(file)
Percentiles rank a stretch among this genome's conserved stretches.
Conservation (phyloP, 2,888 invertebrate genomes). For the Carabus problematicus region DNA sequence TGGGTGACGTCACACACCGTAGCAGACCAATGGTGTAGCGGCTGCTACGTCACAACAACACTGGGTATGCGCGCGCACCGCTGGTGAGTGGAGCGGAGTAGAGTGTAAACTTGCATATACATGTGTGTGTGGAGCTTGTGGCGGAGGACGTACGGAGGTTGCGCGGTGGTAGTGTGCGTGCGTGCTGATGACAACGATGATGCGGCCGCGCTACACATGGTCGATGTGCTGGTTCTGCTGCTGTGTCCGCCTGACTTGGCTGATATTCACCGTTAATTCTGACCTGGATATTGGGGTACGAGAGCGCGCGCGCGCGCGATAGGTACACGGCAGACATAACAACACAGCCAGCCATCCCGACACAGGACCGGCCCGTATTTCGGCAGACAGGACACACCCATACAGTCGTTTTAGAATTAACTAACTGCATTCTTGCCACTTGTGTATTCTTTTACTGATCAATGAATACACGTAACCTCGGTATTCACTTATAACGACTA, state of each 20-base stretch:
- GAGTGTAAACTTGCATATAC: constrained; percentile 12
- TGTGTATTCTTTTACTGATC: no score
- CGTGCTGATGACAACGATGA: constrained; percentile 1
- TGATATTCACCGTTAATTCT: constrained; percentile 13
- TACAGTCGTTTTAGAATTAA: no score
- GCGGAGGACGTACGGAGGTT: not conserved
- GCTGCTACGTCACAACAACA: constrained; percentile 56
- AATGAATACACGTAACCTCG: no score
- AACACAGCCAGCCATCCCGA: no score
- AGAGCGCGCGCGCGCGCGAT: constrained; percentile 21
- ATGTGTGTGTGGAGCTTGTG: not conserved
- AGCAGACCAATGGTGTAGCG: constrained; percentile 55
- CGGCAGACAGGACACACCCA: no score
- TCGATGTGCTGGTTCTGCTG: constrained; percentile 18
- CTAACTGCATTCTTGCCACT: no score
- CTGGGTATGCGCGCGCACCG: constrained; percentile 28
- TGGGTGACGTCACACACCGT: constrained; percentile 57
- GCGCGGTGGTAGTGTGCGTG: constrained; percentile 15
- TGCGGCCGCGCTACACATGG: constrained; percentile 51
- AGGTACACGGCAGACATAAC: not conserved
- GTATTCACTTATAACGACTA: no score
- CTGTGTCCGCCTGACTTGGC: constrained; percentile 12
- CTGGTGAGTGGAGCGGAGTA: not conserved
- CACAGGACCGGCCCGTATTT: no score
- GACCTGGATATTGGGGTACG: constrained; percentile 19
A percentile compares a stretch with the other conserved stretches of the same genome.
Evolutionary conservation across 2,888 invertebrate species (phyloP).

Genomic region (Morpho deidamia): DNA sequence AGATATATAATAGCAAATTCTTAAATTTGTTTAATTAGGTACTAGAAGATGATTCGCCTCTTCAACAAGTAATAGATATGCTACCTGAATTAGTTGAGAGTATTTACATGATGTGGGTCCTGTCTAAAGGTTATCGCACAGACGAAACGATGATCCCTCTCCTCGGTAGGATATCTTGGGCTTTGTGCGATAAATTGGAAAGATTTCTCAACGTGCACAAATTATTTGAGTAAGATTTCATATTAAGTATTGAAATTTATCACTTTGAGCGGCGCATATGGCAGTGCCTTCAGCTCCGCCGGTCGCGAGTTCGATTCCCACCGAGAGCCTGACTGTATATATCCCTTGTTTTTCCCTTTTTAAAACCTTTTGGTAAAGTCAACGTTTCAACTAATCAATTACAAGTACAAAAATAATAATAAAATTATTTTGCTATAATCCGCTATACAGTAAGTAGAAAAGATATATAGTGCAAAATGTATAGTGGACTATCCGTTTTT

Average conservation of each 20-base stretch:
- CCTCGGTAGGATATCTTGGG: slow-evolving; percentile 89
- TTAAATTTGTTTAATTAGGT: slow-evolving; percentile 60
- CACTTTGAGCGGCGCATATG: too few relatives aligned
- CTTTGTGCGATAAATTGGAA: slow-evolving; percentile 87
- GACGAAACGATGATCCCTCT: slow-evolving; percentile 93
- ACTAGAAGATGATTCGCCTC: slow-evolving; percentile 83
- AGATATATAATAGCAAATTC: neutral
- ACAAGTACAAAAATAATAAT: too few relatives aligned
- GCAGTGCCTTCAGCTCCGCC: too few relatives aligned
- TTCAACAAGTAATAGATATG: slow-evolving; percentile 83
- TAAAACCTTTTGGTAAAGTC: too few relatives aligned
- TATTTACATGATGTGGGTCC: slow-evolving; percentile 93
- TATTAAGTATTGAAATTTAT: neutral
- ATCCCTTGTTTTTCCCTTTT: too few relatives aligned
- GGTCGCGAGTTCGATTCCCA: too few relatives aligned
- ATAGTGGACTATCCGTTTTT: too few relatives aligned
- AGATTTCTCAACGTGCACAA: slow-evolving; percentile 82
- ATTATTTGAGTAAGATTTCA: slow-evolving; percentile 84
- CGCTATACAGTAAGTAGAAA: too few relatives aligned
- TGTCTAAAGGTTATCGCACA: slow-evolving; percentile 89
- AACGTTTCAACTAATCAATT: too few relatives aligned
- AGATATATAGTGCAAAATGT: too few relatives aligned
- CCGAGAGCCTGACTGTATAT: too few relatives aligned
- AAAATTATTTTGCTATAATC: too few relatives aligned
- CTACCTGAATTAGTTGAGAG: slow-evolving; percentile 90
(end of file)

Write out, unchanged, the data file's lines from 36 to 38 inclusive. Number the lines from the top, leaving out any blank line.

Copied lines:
- GACGAAACGATGATCCCTCT: slow-evolving; percentile 93
- ACTAGAAGATGATTCGCCTC: slow-evolving; percentile 83
- AGATATATAATAGCAAATTC: neutral